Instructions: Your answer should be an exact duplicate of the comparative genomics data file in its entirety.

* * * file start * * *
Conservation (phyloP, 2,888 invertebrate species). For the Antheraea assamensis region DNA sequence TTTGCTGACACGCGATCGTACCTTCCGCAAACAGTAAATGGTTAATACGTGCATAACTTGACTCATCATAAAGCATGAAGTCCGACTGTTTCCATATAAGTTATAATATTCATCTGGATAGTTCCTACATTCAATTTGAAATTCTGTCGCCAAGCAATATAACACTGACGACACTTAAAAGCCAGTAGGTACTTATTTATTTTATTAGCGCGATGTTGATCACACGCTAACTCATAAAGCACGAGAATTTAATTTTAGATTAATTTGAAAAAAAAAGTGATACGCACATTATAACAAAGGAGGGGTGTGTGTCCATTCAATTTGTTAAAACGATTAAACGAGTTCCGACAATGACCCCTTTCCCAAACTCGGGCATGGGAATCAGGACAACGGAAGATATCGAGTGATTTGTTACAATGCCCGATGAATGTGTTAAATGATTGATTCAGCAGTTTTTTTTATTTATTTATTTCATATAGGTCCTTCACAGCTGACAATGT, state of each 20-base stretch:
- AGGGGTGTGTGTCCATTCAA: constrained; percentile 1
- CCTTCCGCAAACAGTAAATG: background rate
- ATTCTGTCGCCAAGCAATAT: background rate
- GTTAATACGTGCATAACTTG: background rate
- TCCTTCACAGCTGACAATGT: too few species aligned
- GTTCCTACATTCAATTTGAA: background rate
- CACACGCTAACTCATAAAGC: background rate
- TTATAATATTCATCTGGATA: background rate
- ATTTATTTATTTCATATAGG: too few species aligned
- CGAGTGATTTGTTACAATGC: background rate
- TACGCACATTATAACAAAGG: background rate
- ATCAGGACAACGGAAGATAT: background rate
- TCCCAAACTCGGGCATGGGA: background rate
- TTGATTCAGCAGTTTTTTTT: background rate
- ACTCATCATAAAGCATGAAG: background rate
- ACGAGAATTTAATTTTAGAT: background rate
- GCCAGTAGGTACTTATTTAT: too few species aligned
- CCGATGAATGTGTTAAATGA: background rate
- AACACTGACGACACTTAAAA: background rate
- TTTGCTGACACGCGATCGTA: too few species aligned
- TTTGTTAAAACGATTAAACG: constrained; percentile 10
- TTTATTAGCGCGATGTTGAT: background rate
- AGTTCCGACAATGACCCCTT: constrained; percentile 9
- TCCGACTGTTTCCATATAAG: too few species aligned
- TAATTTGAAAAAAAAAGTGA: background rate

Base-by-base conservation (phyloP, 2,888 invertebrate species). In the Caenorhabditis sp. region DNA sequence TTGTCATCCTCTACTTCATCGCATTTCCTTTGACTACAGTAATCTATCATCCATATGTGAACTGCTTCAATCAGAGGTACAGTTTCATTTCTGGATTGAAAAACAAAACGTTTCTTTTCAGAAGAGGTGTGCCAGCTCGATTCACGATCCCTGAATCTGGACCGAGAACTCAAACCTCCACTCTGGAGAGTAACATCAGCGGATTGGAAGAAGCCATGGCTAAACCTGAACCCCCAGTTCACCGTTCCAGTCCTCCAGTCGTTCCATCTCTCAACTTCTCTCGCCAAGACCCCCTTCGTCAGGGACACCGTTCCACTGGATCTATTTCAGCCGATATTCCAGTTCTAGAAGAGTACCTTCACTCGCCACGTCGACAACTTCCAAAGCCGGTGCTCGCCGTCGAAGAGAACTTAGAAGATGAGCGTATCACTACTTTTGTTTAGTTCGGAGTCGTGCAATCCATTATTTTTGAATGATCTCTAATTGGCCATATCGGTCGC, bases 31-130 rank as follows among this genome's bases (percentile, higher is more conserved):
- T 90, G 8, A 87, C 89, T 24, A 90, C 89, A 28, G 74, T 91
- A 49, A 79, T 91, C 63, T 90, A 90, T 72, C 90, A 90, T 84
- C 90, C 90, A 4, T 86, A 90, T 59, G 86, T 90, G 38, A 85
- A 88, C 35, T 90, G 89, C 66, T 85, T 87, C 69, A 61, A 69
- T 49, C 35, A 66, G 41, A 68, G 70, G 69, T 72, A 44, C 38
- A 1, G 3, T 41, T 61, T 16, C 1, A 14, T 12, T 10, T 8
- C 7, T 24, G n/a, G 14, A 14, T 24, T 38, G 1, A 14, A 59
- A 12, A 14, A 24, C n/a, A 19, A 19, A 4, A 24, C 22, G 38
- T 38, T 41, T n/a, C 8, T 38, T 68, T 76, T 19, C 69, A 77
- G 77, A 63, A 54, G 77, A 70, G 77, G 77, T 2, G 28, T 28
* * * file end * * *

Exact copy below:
Conservation (phyloP, 2,888 invertebrate species). For the Antheraea assamensis region DNA sequence TTTGCTGACACGCGATCGTACCTTCCGCAAACAGTAAATGGTTAATACGTGCATAACTTGACTCATCATAAAGCATGAAGTCCGACTGTTTCCATATAAGTTATAATATTCATCTGGATAGTTCCTACATTCAATTTGAAATTCTGTCGCCAAGCAATATAACACTGACGACACTTAAAAGCCAGTAGGTACTTATTTATTTTATTAGCGCGATGTTGATCACACGCTAACTCATAAAGCACGAGAATTTAATTTTAGATTAATTTGAAAAAAAAAGTGATACGCACATTATAACAAAGGAGGGGTGTGTGTCCATTCAATTTGTTAAAACGATTAAACGAGTTCCGACAATGACCCCTTTCCCAAACTCGGGCATGGGAATCAGGACAACGGAAGATATCGAGTGATTTGTTACAATGCCCGATGAATGTGTTAAATGATTGATTCAGCAGTTTTTTTTATTTATTTATTTCATATAGGTCCTTCACAGCTGACAATGT, state of each 20-base stretch:
- AGGGGTGTGTGTCCATTCAA: constrained; percentile 1
- CCTTCCGCAAACAGTAAATG: background rate
- ATTCTGTCGCCAAGCAATAT: background rate
- GTTAATACGTGCATAACTTG: background rate
- TCCTTCACAGCTGACAATGT: too few species aligned
- GTTCCTACATTCAATTTGAA: background rate
- CACACGCTAACTCATAAAGC: background rate
- TTATAATATTCATCTGGATA: background rate
- ATTTATTTATTTCATATAGG: too few species aligned
- CGAGTGATTTGTTACAATGC: background rate
- TACGCACATTATAACAAAGG: background rate
- ATCAGGACAACGGAAGATAT: background rate
- TCCCAAACTCGGGCATGGGA: background rate
- TTGATTCAGCAGTTTTTTTT: background rate
- ACTCATCATAAAGCATGAAG: background rate
- ACGAGAATTTAATTTTAGAT: background rate
- GCCAGTAGGTACTTATTTAT: too few species aligned
- CCGATGAATGTGTTAAATGA: background rate
- AACACTGACGACACTTAAAA: background rate
- TTTGCTGACACGCGATCGTA: too few species aligned
- TTTGTTAAAACGATTAAACG: constrained; percentile 10
- TTTATTAGCGCGATGTTGAT: background rate
- AGTTCCGACAATGACCCCTT: constrained; percentile 9
- TCCGACTGTTTCCATATAAG: too few species aligned
- TAATTTGAAAAAAAAAGTGA: background rate

Base-by-base conservation (phyloP, 2,888 invertebrate species). In the Caenorhabditis sp. region DNA sequence TTGTCATCCTCTACTTCATCGCATTTCCTTTGACTACAGTAATCTATCATCCATATGTGAACTGCTTCAATCAGAGGTACAGTTTCATTTCTGGATTGAAAAACAAAACGTTTCTTTTCAGAAGAGGTGTGCCAGCTCGATTCACGATCCCTGAATCTGGACCGAGAACTCAAACCTCCACTCTGGAGAGTAACATCAGCGGATTGGAAGAAGCCATGGCTAAACCTGAACCCCCAGTTCACCGTTCCAGTCCTCCAGTCGTTCCATCTCTCAACTTCTCTCGCCAAGACCCCCTTCGTCAGGGACACCGTTCCACTGGATCTATTTCAGCCGATATTCCAGTTCTAGAAGAGTACCTTCACTCGCCACGTCGACAACTTCCAAAGCCGGTGCTCGCCGTCGAAGAGAACTTAGAAGATGAGCGTATCACTACTTTTGTTTAGTTCGGAGTCGTGCAATCCATTATTTTTGAATGATCTCTAATTGGCCATATCGGTCGC, bases 31-130 rank as follows among this genome's bases (percentile, higher is more conserved):
- T 90, G 8, A 87, C 89, T 24, A 90, C 89, A 28, G 74, T 91
- A 49, A 79, T 91, C 63, T 90, A 90, T 72, C 90, A 90, T 84
- C 90, C 90, A 4, T 86, A 90, T 59, G 86, T 90, G 38, A 85
- A 88, C 35, T 90, G 89, C 66, T 85, T 87, C 69, A 61, A 69
- T 49, C 35, A 66, G 41, A 68, G 70, G 69, T 72, A 44, C 38
- A 1, G 3, T 41, T 61, T 16, C 1, A 14, T 12, T 10, T 8
- C 7, T 24, G n/a, G 14, A 14, T 24, T 38, G 1, A 14, A 59
- A 12, A 14, A 24, C n/a, A 19, A 19, A 4, A 24, C 22, G 38
- T 38, T 41, T n/a, C 8, T 38, T 68, T 76, T 19, C 69, A 77
- G 77, A 63, A 54, G 77, A 70, G 77, G 77, T 2, G 28, T 28